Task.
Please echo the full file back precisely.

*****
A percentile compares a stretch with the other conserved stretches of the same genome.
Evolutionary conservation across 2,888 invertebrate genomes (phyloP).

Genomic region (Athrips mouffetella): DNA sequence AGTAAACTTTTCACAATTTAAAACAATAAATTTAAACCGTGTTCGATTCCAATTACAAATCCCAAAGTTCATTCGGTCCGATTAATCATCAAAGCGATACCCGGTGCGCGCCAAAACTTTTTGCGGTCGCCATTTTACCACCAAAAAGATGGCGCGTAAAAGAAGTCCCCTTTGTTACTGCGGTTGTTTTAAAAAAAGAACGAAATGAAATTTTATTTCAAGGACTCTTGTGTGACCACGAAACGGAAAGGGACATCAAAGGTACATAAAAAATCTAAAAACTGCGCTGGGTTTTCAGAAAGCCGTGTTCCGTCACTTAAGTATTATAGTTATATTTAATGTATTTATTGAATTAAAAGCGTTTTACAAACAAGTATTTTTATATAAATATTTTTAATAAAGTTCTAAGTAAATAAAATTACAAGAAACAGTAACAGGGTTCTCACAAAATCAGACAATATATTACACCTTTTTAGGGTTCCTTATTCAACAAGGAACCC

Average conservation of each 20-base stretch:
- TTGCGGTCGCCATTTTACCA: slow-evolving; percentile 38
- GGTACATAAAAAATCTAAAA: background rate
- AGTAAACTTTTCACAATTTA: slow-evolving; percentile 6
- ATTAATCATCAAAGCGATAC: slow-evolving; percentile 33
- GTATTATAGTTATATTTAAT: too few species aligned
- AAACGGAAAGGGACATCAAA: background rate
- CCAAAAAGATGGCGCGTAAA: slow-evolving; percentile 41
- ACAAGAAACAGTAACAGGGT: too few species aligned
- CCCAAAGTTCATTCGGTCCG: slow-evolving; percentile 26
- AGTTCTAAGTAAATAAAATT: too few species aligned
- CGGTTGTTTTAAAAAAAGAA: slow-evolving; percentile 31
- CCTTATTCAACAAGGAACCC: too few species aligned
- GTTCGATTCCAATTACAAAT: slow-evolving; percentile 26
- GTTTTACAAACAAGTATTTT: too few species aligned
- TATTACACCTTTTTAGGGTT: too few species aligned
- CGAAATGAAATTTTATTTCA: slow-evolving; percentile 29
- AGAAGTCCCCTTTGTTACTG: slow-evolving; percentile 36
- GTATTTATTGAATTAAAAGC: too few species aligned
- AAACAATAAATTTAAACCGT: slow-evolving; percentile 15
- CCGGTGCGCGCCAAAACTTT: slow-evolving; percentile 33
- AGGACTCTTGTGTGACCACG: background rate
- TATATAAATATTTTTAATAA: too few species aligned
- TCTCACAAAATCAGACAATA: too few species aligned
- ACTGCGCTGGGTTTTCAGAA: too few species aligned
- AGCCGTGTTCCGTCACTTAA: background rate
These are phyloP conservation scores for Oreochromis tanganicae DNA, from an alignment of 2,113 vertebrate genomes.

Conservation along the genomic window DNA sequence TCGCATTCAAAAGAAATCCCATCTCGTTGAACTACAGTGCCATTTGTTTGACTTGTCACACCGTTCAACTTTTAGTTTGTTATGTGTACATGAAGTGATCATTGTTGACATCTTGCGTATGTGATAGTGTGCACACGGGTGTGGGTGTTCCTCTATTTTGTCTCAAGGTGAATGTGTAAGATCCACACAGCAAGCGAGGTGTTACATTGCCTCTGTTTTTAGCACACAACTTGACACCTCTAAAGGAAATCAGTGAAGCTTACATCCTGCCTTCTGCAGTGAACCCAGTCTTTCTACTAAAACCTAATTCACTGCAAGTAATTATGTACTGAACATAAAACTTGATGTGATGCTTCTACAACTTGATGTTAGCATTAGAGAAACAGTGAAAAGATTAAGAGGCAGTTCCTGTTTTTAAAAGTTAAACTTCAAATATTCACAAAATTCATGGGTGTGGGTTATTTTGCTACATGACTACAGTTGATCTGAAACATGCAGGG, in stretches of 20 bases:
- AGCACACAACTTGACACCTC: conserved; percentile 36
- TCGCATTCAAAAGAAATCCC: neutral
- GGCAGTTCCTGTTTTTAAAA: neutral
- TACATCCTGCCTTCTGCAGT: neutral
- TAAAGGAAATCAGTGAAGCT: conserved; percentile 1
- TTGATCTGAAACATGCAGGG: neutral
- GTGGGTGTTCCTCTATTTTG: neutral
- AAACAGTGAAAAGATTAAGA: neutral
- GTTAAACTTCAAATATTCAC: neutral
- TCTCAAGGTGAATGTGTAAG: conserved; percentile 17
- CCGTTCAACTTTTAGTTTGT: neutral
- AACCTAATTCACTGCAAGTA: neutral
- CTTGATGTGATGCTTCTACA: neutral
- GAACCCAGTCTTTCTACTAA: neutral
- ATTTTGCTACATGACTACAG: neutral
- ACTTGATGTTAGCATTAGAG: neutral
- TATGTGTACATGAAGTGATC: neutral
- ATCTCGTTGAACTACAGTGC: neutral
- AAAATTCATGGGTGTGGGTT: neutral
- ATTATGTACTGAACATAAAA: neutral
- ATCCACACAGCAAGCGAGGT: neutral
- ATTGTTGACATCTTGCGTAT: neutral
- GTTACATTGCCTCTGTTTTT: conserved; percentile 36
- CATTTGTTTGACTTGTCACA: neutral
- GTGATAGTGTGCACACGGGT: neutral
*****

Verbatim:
A percentile compares a stretch with the other conserved stretches of the same genome.
Evolutionary conservation across 2,888 invertebrate genomes (phyloP).

Genomic region (Athrips mouffetella): DNA sequence AGTAAACTTTTCACAATTTAAAACAATAAATTTAAACCGTGTTCGATTCCAATTACAAATCCCAAAGTTCATTCGGTCCGATTAATCATCAAAGCGATACCCGGTGCGCGCCAAAACTTTTTGCGGTCGCCATTTTACCACCAAAAAGATGGCGCGTAAAAGAAGTCCCCTTTGTTACTGCGGTTGTTTTAAAAAAAGAACGAAATGAAATTTTATTTCAAGGACTCTTGTGTGACCACGAAACGGAAAGGGACATCAAAGGTACATAAAAAATCTAAAAACTGCGCTGGGTTTTCAGAAAGCCGTGTTCCGTCACTTAAGTATTATAGTTATATTTAATGTATTTATTGAATTAAAAGCGTTTTACAAACAAGTATTTTTATATAAATATTTTTAATAAAGTTCTAAGTAAATAAAATTACAAGAAACAGTAACAGGGTTCTCACAAAATCAGACAATATATTACACCTTTTTAGGGTTCCTTATTCAACAAGGAACCC

Average conservation of each 20-base stretch:
- TTGCGGTCGCCATTTTACCA: slow-evolving; percentile 38
- GGTACATAAAAAATCTAAAA: background rate
- AGTAAACTTTTCACAATTTA: slow-evolving; percentile 6
- ATTAATCATCAAAGCGATAC: slow-evolving; percentile 33
- GTATTATAGTTATATTTAAT: too few species aligned
- AAACGGAAAGGGACATCAAA: background rate
- CCAAAAAGATGGCGCGTAAA: slow-evolving; percentile 41
- ACAAGAAACAGTAACAGGGT: too few species aligned
- CCCAAAGTTCATTCGGTCCG: slow-evolving; percentile 26
- AGTTCTAAGTAAATAAAATT: too few species aligned
- CGGTTGTTTTAAAAAAAGAA: slow-evolving; percentile 31
- CCTTATTCAACAAGGAACCC: too few species aligned
- GTTCGATTCCAATTACAAAT: slow-evolving; percentile 26
- GTTTTACAAACAAGTATTTT: too few species aligned
- TATTACACCTTTTTAGGGTT: too few species aligned
- CGAAATGAAATTTTATTTCA: slow-evolving; percentile 29
- AGAAGTCCCCTTTGTTACTG: slow-evolving; percentile 36
- GTATTTATTGAATTAAAAGC: too few species aligned
- AAACAATAAATTTAAACCGT: slow-evolving; percentile 15
- CCGGTGCGCGCCAAAACTTT: slow-evolving; percentile 33
- AGGACTCTTGTGTGACCACG: background rate
- TATATAAATATTTTTAATAA: too few species aligned
- TCTCACAAAATCAGACAATA: too few species aligned
- ACTGCGCTGGGTTTTCAGAA: too few species aligned
- AGCCGTGTTCCGTCACTTAA: background rate
These are phyloP conservation scores for Oreochromis tanganicae DNA, from an alignment of 2,113 vertebrate genomes.

Conservation along the genomic window DNA sequence TCGCATTCAAAAGAAATCCCATCTCGTTGAACTACAGTGCCATTTGTTTGACTTGTCACACCGTTCAACTTTTAGTTTGTTATGTGTACATGAAGTGATCATTGTTGACATCTTGCGTATGTGATAGTGTGCACACGGGTGTGGGTGTTCCTCTATTTTGTCTCAAGGTGAATGTGTAAGATCCACACAGCAAGCGAGGTGTTACATTGCCTCTGTTTTTAGCACACAACTTGACACCTCTAAAGGAAATCAGTGAAGCTTACATCCTGCCTTCTGCAGTGAACCCAGTCTTTCTACTAAAACCTAATTCACTGCAAGTAATTATGTACTGAACATAAAACTTGATGTGATGCTTCTACAACTTGATGTTAGCATTAGAGAAACAGTGAAAAGATTAAGAGGCAGTTCCTGTTTTTAAAAGTTAAACTTCAAATATTCACAAAATTCATGGGTGTGGGTTATTTTGCTACATGACTACAGTTGATCTGAAACATGCAGGG, in stretches of 20 bases:
- AGCACACAACTTGACACCTC: conserved; percentile 36
- TCGCATTCAAAAGAAATCCC: neutral
- GGCAGTTCCTGTTTTTAAAA: neutral
- TACATCCTGCCTTCTGCAGT: neutral
- TAAAGGAAATCAGTGAAGCT: conserved; percentile 1
- TTGATCTGAAACATGCAGGG: neutral
- GTGGGTGTTCCTCTATTTTG: neutral
- AAACAGTGAAAAGATTAAGA: neutral
- GTTAAACTTCAAATATTCAC: neutral
- TCTCAAGGTGAATGTGTAAG: conserved; percentile 17
- CCGTTCAACTTTTAGTTTGT: neutral
- AACCTAATTCACTGCAAGTA: neutral
- CTTGATGTGATGCTTCTACA: neutral
- GAACCCAGTCTTTCTACTAA: neutral
- ATTTTGCTACATGACTACAG: neutral
- ACTTGATGTTAGCATTAGAG: neutral
- TATGTGTACATGAAGTGATC: neutral
- ATCTCGTTGAACTACAGTGC: neutral
- AAAATTCATGGGTGTGGGTT: neutral
- ATTATGTACTGAACATAAAA: neutral
- ATCCACACAGCAAGCGAGGT: neutral
- ATTGTTGACATCTTGCGTAT: neutral
- GTTACATTGCCTCTGTTTTT: conserved; percentile 36
- CATTTGTTTGACTTGTCACA: neutral
- GTGATAGTGTGCACACGGGT: neutral